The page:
Ludag is the southernmost village on South Uist, and this means you get gorgeous views over to the Island of Eriskay and further across the sound to Barra. A recently built causeway links Eriskay and South Uist here. It does not have a sidewalk but is broad enough to make it safe for pedestrians to use. Be very careful though when high winds occur and spray from the sea is blown across the rims -- the causeways are not 100 % safe in such conditions as a sad incident during the January 2005 storms has demonstrated. There is also a small, very picturesque harbour.
Apart from an organic herbal garden also selling some locally produced vegetables (try the excellent potatoes grown in the mineral-rich machair soil), Ludag does not really offer that many services. For that you will have to go to Daliburgh which is 7 miles/12 kms to the north. If you are staying in a b&b, it might not be a bad idea to ask for dinner there as well. Nearest pubs will be the Polochar Inn and of course the famous Am Politician on Eriskay.
Howmore is the nicest village on South Uist, owing to the collection of thatched cottages existing here. One of these cottages houses a popular, yet very basic, hostel. You can walk from here to the beach, even though the devastating storms of January 2005 took a huge bite off it. Howmore has a combined filling station/grocery store/post office as well as the "Rothan" cycle hire.
When on South Uist, don't forget to visit the friendly ponies of Loch Druidibeg -- especially if you have kids (or grown-ups acting that way... :-) All you have to do is stop on the road for a while -- they'll come running to you, of course expecting to be rewarded with a tasty snack -- Before you give all your apples to the ponies, better check what they cost in the local supermarkets in order to prevent serious regrets...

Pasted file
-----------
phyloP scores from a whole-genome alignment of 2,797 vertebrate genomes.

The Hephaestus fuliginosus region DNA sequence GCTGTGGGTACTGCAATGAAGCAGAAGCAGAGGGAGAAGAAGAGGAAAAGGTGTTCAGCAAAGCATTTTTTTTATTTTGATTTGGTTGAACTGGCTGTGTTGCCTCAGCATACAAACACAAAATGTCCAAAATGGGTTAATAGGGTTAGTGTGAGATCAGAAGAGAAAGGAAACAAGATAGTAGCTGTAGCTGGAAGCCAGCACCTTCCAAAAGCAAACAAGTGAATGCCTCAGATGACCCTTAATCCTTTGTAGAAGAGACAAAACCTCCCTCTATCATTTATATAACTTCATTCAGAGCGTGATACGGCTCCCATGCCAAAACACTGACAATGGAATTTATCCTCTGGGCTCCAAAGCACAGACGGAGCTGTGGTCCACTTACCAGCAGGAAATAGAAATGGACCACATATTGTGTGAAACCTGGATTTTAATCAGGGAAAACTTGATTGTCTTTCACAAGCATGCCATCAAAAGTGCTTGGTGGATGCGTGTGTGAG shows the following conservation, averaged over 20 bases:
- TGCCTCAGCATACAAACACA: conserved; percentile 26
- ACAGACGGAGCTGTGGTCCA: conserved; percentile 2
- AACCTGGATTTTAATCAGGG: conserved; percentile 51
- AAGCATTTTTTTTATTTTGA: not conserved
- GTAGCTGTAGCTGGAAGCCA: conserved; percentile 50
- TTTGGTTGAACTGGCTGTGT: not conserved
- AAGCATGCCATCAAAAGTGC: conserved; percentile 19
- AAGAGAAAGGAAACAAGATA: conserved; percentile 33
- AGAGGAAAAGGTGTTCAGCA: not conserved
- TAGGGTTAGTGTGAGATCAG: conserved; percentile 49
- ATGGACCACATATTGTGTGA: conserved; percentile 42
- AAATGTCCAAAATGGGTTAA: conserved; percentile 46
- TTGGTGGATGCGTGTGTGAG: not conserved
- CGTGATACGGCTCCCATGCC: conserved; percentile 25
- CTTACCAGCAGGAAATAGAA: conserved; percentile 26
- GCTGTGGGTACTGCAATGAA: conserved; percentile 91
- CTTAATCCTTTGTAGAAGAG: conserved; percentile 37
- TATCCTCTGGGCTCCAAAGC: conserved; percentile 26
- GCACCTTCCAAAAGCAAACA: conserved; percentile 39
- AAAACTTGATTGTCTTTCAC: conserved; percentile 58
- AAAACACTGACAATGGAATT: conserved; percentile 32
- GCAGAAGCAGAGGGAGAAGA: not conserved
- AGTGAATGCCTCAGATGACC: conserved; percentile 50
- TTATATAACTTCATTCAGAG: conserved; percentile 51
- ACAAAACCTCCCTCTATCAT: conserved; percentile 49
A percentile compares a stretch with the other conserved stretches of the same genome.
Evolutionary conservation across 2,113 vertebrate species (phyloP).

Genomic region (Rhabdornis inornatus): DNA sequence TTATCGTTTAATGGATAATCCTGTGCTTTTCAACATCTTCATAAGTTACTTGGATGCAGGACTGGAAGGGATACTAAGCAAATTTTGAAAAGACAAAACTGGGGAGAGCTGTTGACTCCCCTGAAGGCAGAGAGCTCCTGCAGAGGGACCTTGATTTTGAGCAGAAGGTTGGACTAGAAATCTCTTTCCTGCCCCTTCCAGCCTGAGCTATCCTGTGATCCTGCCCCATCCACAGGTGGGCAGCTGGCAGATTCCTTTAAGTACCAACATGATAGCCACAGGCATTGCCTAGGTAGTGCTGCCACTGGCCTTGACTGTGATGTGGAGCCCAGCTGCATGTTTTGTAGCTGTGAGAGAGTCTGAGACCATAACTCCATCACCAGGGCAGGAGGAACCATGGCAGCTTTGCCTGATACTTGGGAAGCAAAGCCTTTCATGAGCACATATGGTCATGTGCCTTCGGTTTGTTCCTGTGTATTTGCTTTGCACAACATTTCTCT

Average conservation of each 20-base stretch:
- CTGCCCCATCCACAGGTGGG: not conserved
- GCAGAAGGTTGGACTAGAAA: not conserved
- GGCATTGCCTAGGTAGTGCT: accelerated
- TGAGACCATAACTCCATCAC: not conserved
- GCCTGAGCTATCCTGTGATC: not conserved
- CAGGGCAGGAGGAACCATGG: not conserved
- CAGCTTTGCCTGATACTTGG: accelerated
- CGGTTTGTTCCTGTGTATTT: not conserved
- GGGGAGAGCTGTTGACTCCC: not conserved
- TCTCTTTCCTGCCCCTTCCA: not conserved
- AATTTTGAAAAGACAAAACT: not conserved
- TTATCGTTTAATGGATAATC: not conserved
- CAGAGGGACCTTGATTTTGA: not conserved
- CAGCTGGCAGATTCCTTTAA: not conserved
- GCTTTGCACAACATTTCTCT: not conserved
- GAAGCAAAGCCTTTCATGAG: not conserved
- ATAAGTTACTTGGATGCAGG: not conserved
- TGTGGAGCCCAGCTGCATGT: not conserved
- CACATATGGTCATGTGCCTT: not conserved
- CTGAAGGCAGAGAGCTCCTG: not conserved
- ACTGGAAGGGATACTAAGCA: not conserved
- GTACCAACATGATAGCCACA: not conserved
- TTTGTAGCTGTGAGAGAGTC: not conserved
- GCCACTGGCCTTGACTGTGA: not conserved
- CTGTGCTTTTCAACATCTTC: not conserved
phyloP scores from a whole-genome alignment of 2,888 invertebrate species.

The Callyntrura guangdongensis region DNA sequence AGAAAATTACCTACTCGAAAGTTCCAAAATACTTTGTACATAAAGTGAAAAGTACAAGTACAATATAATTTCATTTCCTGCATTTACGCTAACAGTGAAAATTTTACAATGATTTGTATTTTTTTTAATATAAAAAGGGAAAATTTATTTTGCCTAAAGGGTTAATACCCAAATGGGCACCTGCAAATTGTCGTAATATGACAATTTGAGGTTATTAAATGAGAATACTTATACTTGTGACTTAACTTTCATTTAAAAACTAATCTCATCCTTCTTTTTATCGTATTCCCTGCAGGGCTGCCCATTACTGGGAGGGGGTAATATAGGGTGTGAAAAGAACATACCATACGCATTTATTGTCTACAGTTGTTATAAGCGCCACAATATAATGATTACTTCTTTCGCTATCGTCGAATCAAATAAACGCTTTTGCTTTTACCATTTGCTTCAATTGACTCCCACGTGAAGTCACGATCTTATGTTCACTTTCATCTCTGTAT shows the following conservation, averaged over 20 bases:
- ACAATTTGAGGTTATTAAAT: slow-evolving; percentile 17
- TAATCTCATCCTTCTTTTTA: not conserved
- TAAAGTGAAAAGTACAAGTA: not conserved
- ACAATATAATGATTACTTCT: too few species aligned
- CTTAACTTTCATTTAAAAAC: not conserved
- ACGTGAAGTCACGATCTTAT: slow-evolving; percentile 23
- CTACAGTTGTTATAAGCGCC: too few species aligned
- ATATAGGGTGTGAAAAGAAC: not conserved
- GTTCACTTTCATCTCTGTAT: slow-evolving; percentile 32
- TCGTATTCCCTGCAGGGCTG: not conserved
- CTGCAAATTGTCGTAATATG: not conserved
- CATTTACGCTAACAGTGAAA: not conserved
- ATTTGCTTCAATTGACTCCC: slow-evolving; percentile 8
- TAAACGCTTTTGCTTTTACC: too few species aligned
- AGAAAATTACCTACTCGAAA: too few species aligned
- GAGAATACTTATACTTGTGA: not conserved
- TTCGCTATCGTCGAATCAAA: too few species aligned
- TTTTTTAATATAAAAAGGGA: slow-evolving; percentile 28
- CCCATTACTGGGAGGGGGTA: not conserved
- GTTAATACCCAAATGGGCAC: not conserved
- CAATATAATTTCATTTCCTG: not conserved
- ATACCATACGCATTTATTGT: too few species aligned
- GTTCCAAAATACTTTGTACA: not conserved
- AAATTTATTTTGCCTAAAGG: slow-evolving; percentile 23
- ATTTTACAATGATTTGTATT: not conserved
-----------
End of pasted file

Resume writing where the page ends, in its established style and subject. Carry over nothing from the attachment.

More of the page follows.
The area around Loch Druidibeg is an important natural reserve. Access is permitted in most places, but some restrictions apply.
Rubha Ardvule (Rubha Aird a 'Mhuile) is a rocky headland and the most westerly point on the island. A paved track leads up to the very end -- it's almost flat for at least 2 km, so a wonderful hike which also wheelchair users can do. There are great views along the coastline and to the mountains in the east. The track slashes through beautiful machair meadows. At one or two spots, a slightly foul smell was noticeable -- quite possibly the end of a sewer. Nothing really unbearable though. Overall, it's a great walk. Possible also at dusk -- there's all kinds of insects around you but hardly any midges. Reason: midges need acidic ground (peat land) and machair only grows on sandy soil.
Very unfortunately, due to the devastating storms that hit the Uists in early 2005, Rubha Ardvule can no longer be reached by car -- the small dam-like road has been almost completely washed away by the violent waters.
White beaches nearly run the entire western coastline of the island with beautiful machair behind the dunes. There are several places where wheelchair users can at least come close and have a look around.
pastel colors prevail at this July evening on South Uist. The picture was taken from the Rubha Ardvule track showing the South Uist coastline and the islands of Eriskay and Barra in the background